Research: Protecting feed from foreign animal diseases
By Pat Melgares | K-State Research and Extension news service
Kansas State University swine researchers are reporting positive results on three processes that aim to lessen the risk of a foreign animal disease entering the United States in plant-based feed or feed ingredients.
While the researchers acknowledge that foreign animal disease may be more likely to enter the country with the animals themselves, feed – including soybeans, corn and others – also raise concern in the livestock industry.
“African Swine Fever and Classic Swine Fever are devastating viral diseases affecting swine, and the risk of introducing these viruses through feed and feed ingredients is well documented,” said Jamil Faccin, a post-doctoral researcher in K-State’s Department of Animal Sciences and Industry.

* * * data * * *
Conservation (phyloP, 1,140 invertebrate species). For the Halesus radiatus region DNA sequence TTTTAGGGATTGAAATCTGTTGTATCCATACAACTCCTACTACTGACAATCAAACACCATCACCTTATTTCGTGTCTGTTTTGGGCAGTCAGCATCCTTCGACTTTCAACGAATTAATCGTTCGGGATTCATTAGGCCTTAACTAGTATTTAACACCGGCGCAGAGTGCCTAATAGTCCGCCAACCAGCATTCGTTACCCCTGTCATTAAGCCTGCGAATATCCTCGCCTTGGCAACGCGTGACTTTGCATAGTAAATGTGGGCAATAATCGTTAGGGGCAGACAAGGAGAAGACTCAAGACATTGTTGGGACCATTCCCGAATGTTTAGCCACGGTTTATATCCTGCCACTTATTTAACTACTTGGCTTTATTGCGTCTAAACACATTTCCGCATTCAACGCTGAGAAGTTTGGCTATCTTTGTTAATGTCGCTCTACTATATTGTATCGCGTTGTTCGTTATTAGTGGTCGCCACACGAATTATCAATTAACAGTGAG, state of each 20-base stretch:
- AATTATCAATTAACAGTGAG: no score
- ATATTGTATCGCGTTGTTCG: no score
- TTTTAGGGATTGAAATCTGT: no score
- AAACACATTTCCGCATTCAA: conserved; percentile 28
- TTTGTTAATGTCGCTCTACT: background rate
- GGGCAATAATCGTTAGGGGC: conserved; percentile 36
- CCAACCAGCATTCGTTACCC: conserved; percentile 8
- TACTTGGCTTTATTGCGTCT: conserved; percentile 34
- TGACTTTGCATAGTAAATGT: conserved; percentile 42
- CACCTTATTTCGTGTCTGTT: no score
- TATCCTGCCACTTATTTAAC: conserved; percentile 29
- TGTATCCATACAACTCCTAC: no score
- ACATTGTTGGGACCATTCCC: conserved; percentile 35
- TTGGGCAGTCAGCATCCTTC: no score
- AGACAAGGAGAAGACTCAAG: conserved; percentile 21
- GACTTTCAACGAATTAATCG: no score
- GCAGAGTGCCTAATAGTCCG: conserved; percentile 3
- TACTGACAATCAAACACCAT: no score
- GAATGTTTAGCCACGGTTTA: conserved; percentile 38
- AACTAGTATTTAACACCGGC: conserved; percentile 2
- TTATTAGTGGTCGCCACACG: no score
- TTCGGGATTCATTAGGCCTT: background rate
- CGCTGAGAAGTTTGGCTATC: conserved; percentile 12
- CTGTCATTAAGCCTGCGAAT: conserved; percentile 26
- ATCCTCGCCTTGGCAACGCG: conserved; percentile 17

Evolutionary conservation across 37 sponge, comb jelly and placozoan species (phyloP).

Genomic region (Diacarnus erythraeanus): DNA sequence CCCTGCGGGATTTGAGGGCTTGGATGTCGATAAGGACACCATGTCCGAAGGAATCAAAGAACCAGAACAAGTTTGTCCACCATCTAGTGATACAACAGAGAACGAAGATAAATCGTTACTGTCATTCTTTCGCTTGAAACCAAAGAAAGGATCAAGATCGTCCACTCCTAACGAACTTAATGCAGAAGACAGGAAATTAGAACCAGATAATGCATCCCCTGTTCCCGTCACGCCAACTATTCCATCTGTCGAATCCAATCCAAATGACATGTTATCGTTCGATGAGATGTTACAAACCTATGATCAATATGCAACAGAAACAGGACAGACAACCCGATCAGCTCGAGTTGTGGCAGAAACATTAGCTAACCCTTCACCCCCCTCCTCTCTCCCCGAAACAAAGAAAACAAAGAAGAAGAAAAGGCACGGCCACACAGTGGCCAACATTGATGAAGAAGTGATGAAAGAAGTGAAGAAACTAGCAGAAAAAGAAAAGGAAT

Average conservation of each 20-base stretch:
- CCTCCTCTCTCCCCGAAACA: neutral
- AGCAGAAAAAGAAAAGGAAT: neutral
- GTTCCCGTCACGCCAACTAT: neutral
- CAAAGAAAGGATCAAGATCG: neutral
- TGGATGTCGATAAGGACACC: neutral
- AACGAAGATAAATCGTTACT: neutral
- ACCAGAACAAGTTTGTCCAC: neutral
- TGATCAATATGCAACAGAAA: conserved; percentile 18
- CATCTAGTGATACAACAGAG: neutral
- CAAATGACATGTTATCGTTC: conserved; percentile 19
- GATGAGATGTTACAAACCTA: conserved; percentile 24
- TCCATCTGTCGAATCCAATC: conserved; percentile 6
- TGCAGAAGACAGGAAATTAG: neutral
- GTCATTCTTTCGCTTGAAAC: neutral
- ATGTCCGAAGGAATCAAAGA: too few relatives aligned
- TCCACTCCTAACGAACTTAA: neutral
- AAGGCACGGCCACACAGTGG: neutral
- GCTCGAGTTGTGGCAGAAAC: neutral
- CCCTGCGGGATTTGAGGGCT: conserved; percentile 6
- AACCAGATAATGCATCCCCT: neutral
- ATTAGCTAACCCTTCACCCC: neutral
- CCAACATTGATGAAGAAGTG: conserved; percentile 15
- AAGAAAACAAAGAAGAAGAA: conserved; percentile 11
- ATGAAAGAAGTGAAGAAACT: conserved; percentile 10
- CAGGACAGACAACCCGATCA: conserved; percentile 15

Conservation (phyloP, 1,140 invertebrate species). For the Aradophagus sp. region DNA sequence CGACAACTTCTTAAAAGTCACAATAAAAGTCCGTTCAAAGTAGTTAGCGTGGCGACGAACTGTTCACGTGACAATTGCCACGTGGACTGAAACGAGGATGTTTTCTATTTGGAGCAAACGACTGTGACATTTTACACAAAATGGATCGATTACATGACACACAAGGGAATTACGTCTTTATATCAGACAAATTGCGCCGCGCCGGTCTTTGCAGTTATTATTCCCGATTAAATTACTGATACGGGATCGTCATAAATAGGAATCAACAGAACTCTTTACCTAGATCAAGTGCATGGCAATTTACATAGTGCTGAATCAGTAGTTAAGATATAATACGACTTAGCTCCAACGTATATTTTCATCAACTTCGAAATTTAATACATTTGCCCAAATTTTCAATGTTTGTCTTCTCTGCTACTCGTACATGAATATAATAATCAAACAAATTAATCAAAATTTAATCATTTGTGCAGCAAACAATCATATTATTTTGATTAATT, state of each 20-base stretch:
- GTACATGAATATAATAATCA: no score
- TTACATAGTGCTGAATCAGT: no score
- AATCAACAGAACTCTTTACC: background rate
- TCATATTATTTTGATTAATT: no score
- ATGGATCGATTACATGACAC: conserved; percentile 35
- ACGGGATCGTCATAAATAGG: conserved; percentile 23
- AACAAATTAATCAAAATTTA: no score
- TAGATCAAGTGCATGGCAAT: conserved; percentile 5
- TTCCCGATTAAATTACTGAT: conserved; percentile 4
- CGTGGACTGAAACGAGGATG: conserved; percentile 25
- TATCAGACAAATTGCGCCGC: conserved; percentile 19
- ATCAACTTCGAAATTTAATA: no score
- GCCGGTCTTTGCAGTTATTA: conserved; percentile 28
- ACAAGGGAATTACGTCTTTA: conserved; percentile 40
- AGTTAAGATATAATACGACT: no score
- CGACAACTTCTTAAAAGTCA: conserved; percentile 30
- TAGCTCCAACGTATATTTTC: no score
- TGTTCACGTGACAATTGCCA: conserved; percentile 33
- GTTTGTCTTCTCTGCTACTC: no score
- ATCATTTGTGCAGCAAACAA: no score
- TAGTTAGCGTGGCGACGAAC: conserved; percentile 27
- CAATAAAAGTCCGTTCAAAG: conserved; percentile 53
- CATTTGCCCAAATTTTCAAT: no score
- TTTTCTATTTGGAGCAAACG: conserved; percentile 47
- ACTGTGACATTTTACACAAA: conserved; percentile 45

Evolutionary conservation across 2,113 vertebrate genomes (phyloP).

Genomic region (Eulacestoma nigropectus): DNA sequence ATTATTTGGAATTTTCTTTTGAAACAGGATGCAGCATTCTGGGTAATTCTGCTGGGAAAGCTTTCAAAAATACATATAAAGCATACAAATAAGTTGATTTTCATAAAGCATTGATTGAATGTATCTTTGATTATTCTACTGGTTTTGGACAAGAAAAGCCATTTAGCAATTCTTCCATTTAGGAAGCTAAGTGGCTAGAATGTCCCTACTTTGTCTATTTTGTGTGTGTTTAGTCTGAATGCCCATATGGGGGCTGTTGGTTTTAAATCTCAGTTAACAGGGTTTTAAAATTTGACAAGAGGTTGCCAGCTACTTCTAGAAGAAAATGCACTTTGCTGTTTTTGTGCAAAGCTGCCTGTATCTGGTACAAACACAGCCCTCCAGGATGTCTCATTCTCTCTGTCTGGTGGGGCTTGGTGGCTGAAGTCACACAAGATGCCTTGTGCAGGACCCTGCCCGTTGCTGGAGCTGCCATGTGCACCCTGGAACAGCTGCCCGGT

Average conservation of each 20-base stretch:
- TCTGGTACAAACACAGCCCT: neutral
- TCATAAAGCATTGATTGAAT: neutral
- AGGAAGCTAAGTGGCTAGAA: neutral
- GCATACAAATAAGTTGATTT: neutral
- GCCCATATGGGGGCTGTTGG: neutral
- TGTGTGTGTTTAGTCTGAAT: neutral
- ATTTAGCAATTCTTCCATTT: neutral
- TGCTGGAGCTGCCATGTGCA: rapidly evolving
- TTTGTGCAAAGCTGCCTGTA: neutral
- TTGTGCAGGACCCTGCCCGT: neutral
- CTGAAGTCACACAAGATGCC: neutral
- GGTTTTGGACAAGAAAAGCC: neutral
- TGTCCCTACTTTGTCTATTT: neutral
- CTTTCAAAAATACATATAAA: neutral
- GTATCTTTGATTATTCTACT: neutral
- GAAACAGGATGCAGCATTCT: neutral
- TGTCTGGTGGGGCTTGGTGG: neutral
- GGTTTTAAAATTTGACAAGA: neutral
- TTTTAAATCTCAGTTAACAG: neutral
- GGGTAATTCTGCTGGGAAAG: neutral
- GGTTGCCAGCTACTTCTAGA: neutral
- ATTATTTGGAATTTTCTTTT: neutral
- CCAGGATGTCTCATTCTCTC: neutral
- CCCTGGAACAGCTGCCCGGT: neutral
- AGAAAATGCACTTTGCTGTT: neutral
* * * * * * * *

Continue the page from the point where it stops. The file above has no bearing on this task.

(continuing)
Olivia Harrison, a K-State graduate research assistant in the Department of Animal Sciences and Industry, said previous research has shown that once contaminated feed enters a mill, the virus persists for multiple batches of feed, remains on equipment and can be found on non-feed contact surfaces throughout the mill. | READ MORE
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